CloroxPro Blog – Professional Cleaning and Disinfection Insights

A blog from industry experts devoted to public health awareness, best practices, and the role of environmental cleaning and disinfection, to promote safer, healthier public spaces.

The Hard Facts on Soft Surfaces https://www.cloroxpro.ca/blog/the-hard-facts-on-soft-surfaces/ August 19, 2020 https://www.cloroxpro.ca/wp-content/uploads/2020/07/ResizedImageWzYwMCw0MDBd-shutterstock-1224308947-small.jpg
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The Hard Facts on Soft Surfaces

Often forgotten, but always important

Disinfecting and sanitizing hard, non-porous surfaces is only half the battle.

That’s because roughly 50% of the surfaces in hospitals are, in fact, soft surfaces. But how many of us can honestly say that we tend to them on a regular basis?

Chances are, not enough of us. And many products on the market don’t have soft-surface sanitization claims.

The facts may shock you

It may not seem like an obvious or urgent need, but there are many reasons why soft-surface sanitization deserves our attention.

Here are just a few:

  • More than 50% of beds and mattresses are contaminated with MRSA1
  • 50% of doctors’ neckties carry infectious bacteria2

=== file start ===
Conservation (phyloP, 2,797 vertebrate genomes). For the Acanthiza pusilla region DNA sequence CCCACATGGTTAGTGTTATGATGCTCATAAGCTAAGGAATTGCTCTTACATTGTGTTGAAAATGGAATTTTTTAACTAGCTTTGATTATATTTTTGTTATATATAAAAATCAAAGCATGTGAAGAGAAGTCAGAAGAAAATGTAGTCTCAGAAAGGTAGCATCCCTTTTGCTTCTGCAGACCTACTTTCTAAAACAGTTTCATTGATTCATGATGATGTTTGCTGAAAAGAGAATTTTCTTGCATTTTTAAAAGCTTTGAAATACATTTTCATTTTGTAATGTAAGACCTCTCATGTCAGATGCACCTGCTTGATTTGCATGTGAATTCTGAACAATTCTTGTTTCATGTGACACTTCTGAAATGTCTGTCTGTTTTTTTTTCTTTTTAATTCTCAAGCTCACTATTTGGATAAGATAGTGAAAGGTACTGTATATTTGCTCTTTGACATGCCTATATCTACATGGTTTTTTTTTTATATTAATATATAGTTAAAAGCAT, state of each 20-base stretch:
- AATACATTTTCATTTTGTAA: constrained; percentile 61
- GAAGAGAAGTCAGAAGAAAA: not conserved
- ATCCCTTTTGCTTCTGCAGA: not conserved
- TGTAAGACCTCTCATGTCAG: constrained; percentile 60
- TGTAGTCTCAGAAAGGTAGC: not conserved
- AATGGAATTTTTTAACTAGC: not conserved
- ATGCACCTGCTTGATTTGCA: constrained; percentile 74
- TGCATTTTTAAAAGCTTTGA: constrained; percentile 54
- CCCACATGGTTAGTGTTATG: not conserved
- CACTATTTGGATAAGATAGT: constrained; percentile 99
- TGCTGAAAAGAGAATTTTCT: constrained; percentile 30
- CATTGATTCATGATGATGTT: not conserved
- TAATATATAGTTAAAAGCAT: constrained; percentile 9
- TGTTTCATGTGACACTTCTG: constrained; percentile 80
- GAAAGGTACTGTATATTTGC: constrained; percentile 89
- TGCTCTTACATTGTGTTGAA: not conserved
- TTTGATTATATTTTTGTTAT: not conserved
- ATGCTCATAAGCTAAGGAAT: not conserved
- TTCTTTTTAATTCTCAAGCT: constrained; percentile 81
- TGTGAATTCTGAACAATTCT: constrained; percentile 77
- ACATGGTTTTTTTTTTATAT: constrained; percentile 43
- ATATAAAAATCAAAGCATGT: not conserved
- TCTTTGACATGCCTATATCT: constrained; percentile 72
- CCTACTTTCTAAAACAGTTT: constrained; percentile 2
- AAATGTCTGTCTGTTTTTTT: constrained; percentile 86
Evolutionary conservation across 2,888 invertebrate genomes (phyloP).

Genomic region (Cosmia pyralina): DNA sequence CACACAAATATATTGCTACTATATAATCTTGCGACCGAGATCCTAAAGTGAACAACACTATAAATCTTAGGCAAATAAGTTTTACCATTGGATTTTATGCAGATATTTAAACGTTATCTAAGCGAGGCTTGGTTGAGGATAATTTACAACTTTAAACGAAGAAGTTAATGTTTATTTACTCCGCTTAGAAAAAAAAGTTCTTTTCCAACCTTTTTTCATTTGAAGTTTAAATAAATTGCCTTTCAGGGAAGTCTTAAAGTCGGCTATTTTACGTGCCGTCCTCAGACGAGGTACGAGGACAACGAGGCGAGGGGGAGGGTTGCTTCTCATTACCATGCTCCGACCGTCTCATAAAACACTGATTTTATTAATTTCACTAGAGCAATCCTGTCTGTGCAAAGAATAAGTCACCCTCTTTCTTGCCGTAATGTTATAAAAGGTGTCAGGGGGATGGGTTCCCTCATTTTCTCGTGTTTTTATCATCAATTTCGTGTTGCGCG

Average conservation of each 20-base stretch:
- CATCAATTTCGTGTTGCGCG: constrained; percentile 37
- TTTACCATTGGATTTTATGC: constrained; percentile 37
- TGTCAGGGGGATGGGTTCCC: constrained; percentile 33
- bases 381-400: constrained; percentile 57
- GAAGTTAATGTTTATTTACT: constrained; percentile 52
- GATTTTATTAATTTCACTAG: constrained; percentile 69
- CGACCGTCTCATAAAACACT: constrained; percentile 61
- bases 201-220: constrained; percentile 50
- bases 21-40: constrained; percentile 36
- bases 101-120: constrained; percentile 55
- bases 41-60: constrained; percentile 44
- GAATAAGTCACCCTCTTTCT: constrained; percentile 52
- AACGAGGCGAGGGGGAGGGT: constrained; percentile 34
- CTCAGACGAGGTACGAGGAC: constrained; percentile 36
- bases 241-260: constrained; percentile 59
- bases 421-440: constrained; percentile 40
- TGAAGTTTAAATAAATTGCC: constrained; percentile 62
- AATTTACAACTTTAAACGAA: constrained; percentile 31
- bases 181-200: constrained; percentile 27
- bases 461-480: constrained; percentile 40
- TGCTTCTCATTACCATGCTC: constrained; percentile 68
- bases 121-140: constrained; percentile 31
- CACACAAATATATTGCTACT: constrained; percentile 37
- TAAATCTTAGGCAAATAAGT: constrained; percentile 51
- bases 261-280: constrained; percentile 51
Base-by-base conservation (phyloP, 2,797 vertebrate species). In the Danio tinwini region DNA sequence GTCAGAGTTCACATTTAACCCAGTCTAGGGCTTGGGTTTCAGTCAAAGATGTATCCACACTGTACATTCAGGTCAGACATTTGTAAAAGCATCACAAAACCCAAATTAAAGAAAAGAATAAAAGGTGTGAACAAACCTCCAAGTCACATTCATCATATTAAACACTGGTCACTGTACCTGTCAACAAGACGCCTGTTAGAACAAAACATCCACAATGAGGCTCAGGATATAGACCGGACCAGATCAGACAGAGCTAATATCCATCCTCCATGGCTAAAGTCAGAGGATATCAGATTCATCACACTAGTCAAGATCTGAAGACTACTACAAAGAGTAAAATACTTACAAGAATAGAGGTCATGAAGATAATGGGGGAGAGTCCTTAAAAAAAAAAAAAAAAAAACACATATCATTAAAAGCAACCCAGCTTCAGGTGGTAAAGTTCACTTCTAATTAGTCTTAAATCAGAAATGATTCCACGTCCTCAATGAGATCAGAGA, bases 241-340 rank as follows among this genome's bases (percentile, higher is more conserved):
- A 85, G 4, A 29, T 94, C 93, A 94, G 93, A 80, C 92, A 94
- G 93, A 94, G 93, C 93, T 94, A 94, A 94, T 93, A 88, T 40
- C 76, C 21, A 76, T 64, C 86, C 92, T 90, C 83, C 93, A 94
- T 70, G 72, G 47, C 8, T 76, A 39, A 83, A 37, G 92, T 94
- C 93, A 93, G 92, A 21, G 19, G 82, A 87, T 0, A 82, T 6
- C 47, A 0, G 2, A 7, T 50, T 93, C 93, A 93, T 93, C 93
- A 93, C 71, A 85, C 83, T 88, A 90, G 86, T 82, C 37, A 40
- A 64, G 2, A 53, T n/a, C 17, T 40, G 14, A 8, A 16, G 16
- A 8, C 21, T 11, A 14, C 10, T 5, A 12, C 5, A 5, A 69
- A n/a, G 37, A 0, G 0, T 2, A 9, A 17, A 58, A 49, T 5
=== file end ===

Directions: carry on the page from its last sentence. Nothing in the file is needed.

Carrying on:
• 37% of facilities only launder privacy curtains when visibly soiled3
  • Bacteria like MRSA can survive on fabrics for more than a month4
  • VRE can survive on polyester for up to 90 days4
  • Gram-negative bacilli have been observed on curtains 3 weeks after laundering5

There are more statistics that tell a similar story, but even this handful of facts should be enough to convince anyone of the risks of neglecting soft surfaces.

Just like any other surface we may encounter on a regular basis, it’s clear that soft surfaces need to be sanitized. Especially since bacteria can live on these soft surfaces for extended periods of time and contribute to the spread of infection.6

Soft surfaces are everywhere

Once you start looking around, it’s surprising just how much of our environment is composed of soft surfaces.

Be sure not to neglect these common soft surfaces in your regular cleaning routine.

Soft-surface checklist:

  • Blankets
  • Cushions
  • Mattresses
  • Chairs and couches
  • Privacy curtains
  • Window dressings and drapes
  • Carpets and mats
  • Office chairs
  • Upholstered furniture

Depending on your work environment, there may be additional surfaces beyond this list, so take a good look around. After treating, don’t forget to allow these surfaces to air-dry before using them once more.

Choosing a soft-surface sanitizer

Many products on the market don’t actually have approved soft-surface claims.

There are certain products that are both a hard-surface disinfectant and soft-surface sanitizer. These dual-registered products must undergo a two-phase regulatory approval process, after which they carry both DIN and PCP numbers on their labels.

Clorox Healthcare® Hydrogen Peroxide Cleaner Disinfectant is one such product with dual registrations (DIN 02403528, PCP 32403). Be sure to check for dual-registered products at your facility.